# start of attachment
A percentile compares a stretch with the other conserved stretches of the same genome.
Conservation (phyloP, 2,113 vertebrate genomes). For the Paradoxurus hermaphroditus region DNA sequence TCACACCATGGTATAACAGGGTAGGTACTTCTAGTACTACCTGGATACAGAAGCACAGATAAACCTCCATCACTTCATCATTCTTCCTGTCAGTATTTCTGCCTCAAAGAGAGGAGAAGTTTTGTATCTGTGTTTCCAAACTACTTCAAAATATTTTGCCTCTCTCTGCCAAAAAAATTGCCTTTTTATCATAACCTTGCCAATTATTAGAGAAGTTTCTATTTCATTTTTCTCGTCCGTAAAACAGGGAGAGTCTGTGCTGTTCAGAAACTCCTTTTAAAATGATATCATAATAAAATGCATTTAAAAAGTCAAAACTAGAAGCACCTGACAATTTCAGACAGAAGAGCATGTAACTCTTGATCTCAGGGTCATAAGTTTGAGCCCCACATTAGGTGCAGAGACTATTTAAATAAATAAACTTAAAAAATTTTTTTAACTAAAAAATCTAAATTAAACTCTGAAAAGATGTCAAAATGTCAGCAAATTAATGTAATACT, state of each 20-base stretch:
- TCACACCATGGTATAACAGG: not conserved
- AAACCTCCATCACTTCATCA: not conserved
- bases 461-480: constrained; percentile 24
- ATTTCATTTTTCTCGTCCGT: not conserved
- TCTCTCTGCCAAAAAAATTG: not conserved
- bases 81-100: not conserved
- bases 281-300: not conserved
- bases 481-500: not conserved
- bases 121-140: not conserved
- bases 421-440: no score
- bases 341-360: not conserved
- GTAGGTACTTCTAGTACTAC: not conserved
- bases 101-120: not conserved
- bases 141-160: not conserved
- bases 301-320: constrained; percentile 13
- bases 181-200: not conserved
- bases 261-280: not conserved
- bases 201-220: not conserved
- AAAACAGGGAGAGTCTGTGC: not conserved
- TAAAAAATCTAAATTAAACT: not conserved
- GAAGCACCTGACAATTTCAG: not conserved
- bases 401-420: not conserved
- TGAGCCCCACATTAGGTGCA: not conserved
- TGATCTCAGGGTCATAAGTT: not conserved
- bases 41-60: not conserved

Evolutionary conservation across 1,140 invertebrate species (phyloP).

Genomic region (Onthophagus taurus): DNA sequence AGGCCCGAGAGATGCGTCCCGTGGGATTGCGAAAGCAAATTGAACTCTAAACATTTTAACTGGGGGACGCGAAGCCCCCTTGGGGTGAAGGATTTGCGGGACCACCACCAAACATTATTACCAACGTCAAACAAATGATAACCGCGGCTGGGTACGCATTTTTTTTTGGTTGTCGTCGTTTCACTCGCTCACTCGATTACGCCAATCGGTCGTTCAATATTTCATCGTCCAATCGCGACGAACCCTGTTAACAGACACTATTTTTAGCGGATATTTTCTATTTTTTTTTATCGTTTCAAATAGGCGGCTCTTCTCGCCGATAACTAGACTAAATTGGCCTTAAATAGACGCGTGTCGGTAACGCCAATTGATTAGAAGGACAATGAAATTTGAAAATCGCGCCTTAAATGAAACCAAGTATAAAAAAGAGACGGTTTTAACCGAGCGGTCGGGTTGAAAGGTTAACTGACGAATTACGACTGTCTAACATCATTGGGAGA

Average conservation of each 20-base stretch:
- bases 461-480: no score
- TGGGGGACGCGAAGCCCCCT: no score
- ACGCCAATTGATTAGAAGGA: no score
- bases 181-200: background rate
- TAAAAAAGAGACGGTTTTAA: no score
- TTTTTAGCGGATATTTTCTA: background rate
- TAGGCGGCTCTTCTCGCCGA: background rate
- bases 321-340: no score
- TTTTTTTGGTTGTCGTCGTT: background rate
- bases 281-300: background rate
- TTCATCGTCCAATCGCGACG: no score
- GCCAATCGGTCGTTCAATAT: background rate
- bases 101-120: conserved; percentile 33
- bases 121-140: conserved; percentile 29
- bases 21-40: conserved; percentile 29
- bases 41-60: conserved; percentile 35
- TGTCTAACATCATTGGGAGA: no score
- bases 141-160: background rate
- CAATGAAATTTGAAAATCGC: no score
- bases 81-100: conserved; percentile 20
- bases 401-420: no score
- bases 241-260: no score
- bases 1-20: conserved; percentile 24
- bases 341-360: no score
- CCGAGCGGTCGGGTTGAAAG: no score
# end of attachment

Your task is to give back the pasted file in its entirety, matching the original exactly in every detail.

A percentile compares a stretch with the other conserved stretches of the same genome.
Conservation (phyloP, 2,113 vertebrate genomes). For the Paradoxurus hermaphroditus region DNA sequence TCACACCATGGTATAACAGGGTAGGTACTTCTAGTACTACCTGGATACAGAAGCACAGATAAACCTCCATCACTTCATCATTCTTCCTGTCAGTATTTCTGCCTCAAAGAGAGGAGAAGTTTTGTATCTGTGTTTCCAAACTACTTCAAAATATTTTGCCTCTCTCTGCCAAAAAAATTGCCTTTTTATCATAACCTTGCCAATTATTAGAGAAGTTTCTATTTCATTTTTCTCGTCCGTAAAACAGGGAGAGTCTGTGCTGTTCAGAAACTCCTTTTAAAATGATATCATAATAAAATGCATTTAAAAAGTCAAAACTAGAAGCACCTGACAATTTCAGACAGAAGAGCATGTAACTCTTGATCTCAGGGTCATAAGTTTGAGCCCCACATTAGGTGCAGAGACTATTTAAATAAATAAACTTAAAAAATTTTTTTAACTAAAAAATCTAAATTAAACTCTGAAAAGATGTCAAAATGTCAGCAAATTAATGTAATACT, state of each 20-base stretch:
- TCACACCATGGTATAACAGG: not conserved
- AAACCTCCATCACTTCATCA: not conserved
- bases 461-480: constrained; percentile 24
- ATTTCATTTTTCTCGTCCGT: not conserved
- TCTCTCTGCCAAAAAAATTG: not conserved
- bases 81-100: not conserved
- bases 281-300: not conserved
- bases 481-500: not conserved
- bases 121-140: not conserved
- bases 421-440: no score
- bases 341-360: not conserved
- GTAGGTACTTCTAGTACTAC: not conserved
- bases 101-120: not conserved
- bases 141-160: not conserved
- bases 301-320: constrained; percentile 13
- bases 181-200: not conserved
- bases 261-280: not conserved
- bases 201-220: not conserved
- AAAACAGGGAGAGTCTGTGC: not conserved
- TAAAAAATCTAAATTAAACT: not conserved
- GAAGCACCTGACAATTTCAG: not conserved
- bases 401-420: not conserved
- TGAGCCCCACATTAGGTGCA: not conserved
- TGATCTCAGGGTCATAAGTT: not conserved
- bases 41-60: not conserved

Evolutionary conservation across 1,140 invertebrate species (phyloP).

Genomic region (Onthophagus taurus): DNA sequence AGGCCCGAGAGATGCGTCCCGTGGGATTGCGAAAGCAAATTGAACTCTAAACATTTTAACTGGGGGACGCGAAGCCCCCTTGGGGTGAAGGATTTGCGGGACCACCACCAAACATTATTACCAACGTCAAACAAATGATAACCGCGGCTGGGTACGCATTTTTTTTTGGTTGTCGTCGTTTCACTCGCTCACTCGATTACGCCAATCGGTCGTTCAATATTTCATCGTCCAATCGCGACGAACCCTGTTAACAGACACTATTTTTAGCGGATATTTTCTATTTTTTTTTATCGTTTCAAATAGGCGGCTCTTCTCGCCGATAACTAGACTAAATTGGCCTTAAATAGACGCGTGTCGGTAACGCCAATTGATTAGAAGGACAATGAAATTTGAAAATCGCGCCTTAAATGAAACCAAGTATAAAAAAGAGACGGTTTTAACCGAGCGGTCGGGTTGAAAGGTTAACTGACGAATTACGACTGTCTAACATCATTGGGAGA

Average conservation of each 20-base stretch:
- bases 461-480: no score
- TGGGGGACGCGAAGCCCCCT: no score
- ACGCCAATTGATTAGAAGGA: no score
- bases 181-200: background rate
- TAAAAAAGAGACGGTTTTAA: no score
- TTTTTAGCGGATATTTTCTA: background rate
- TAGGCGGCTCTTCTCGCCGA: background rate
- bases 321-340: no score
- TTTTTTTGGTTGTCGTCGTT: background rate
- bases 281-300: background rate
- TTCATCGTCCAATCGCGACG: no score
- GCCAATCGGTCGTTCAATAT: background rate
- bases 101-120: conserved; percentile 33
- bases 121-140: conserved; percentile 29
- bases 21-40: conserved; percentile 29
- bases 41-60: conserved; percentile 35
- TGTCTAACATCATTGGGAGA: no score
- bases 141-160: background rate
- CAATGAAATTTGAAAATCGC: no score
- bases 81-100: conserved; percentile 20
- bases 401-420: no score
- bases 241-260: no score
- bases 1-20: conserved; percentile 24
- bases 341-360: no score
- CCGAGCGGTCGGGTTGAAAG: no score